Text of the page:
Understanding ALS

Joe Beckman

Joe Beckman says he’s not opposed to the idea of dumping a bucket of ice water on his head to support the ALS Association. In fact, the University Distinguished Professor of Biochemistry and Biophysics puts himself through a similar experience every time he goes whitewater rafting, a favorite hobby outside the lab and classroom.

Beckman, the Burgess and Elizabeth Jamieson Chair in Healthspan Research at Oregon State, studies Amyotrophic Lateral Sclerosis, commonly known as ALS or Lou Gehrig’s disease, and says he’s actively trying to understand the fatal motor neuron disease.

He is glad the viral “ice bucket challenge” is raising awareness about ALS to the general public.

Joe Beckman

An explanation of the disease can’t be boiled down to a five-second sound bite, says Beckman.

“There are 200,000 motor neurons in your body,” he explains. “ALS kills them relentlessly one after the other. Eventually, most victims can’t move a muscle or blink an eye.”

Most ALS patients pass away from respiratory failure or pneumonia a few years or even months after they are diagnosed.

The disease is fast moving, and Beckman receives emails almost every day from ALS patients or affected family members asking him to move even faster, to advance his research and to help find a cure.

“I always tell those people to get in contact with their local ALS Association chapter,” Beckman says. “They work with patients and families to understand the disease as it progresses and really can improve the quality of life.”

Joe Beckman

Beckman hopes to find treatment for the devastating disease soon, but he points out that better understanding of ALS itself must come before a treatment or cure. He encourages those taking part in the ice bucket challenge and donating to the ALSA to also write their legislators to urge them to support biomedical research.

Oregon State University President Ed Ray agrees and says he is proud of the work Beckamn is doing. “Joe Beckman at the Linus Pauling Institute is working on finding appropriate treatments and hopefully one day a cure for ALS.”

Ray participated in the ice bucket challenge. The video debuted at the Beaver football game against Portland State University at Reser Stadium.

“There is no guarantee for a cure so I don’t want to make a promise,” Beckman says. “But I can say that at Oregon State we are working seven days a week to better understand ALS.”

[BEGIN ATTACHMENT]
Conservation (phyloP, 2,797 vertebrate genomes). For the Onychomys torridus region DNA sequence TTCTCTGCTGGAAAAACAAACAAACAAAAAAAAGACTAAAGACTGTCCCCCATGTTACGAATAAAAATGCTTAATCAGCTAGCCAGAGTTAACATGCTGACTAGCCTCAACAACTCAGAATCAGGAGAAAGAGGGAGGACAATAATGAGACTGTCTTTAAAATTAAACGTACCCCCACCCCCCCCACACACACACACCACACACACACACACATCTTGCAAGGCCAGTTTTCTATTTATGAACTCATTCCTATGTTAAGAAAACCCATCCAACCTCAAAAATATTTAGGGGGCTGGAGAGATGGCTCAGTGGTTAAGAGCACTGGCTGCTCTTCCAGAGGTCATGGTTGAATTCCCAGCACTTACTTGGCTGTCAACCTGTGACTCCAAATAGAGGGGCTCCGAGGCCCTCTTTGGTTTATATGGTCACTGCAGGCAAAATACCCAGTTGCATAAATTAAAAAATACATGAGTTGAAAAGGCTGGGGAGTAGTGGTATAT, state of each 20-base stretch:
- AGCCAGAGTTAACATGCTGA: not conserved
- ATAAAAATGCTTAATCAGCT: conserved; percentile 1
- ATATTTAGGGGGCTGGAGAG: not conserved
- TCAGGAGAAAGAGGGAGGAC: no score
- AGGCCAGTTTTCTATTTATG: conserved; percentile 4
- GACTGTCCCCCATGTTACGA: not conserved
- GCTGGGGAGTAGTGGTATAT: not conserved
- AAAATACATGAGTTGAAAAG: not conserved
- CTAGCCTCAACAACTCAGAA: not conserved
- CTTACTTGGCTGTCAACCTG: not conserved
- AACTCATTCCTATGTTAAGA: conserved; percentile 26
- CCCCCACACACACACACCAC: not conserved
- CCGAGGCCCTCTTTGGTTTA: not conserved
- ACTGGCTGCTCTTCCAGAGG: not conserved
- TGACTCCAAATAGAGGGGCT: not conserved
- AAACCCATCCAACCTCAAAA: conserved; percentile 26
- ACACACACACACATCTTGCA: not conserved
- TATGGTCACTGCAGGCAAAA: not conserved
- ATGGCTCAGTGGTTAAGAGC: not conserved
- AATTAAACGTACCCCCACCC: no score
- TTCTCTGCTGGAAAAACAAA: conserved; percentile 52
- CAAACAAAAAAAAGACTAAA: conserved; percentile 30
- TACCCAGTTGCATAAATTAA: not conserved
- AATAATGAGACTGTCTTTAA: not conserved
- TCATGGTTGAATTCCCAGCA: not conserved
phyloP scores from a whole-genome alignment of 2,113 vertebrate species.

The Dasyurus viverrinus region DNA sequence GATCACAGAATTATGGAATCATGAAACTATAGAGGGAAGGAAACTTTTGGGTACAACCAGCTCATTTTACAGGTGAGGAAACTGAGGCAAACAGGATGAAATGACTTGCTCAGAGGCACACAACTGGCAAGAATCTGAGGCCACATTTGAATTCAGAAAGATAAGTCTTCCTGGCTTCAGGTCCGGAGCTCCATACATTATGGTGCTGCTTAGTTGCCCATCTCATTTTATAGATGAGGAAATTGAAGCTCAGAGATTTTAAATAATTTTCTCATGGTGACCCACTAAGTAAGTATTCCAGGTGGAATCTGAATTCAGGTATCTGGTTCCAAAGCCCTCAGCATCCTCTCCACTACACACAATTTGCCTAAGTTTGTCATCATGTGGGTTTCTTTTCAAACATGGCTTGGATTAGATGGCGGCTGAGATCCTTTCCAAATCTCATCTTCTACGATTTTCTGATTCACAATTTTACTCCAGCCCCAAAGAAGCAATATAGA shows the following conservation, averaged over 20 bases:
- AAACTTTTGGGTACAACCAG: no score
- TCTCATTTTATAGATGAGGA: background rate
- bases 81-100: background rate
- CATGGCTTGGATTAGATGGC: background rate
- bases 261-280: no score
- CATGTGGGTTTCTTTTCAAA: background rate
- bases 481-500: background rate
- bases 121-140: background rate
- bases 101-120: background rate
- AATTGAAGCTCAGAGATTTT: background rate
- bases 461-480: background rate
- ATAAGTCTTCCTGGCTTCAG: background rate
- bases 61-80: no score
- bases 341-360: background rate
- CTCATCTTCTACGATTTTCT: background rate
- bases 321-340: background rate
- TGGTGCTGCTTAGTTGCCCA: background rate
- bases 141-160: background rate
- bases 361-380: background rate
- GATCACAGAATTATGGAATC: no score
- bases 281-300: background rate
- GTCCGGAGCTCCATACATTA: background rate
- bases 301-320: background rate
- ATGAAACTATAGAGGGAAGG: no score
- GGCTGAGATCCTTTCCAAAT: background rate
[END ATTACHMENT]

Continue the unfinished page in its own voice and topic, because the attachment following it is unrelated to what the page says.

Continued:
3 Responses to “Understanding ALS”

  1. Keep up the Good Work OSU !!!!

    That’s why I believe in my alma mater and all the good work that it does !!!

    GO BEAVS !!!!

    Marvin Yonamine
    OSU Class of 1987
    Mililani, HI

  2. Sandra Hunt says:

    Dear President Ray,
    I am happy to see you do the Challenge. My close friend Katherine Yuen died back in March, the first day of Spring Break actually, of ALS. She graduated from OSU only 3 years ago with a double degree in Business and Marketing. She was very excited to start her own business one day by opening a bakery. But she was diagnosed with ALS when one of her legs starting giving out on her 2 years ago on a flight back from Hawaii with her fiancee. She was given 3 years to live and of course she was devastated as well as her fiancee and family. She fought the disease like heck, even going back to her native Hong Kong to search desperately for a cure. She didn’t find one and she passed away only a year and a half after her diagnosis. The disease took her very quickly. I know she is proud of everyone who is partaking in the Challenge AND of those donating funds to the cause. Katherine didn’t survive ALS but others may benefit from a cure one day.

    In Memory of Katherine (Ka Yan) Yuen, Class of 2011, OSU

  3. Dave says:

    Sandra, thank you for sharing Katherine’s story…what an inspiring tribute to her fighting spirit. We’re grateful to be able to claim both of you as members of the OSU family. We’ll make sure that President Ray hears your thoughts.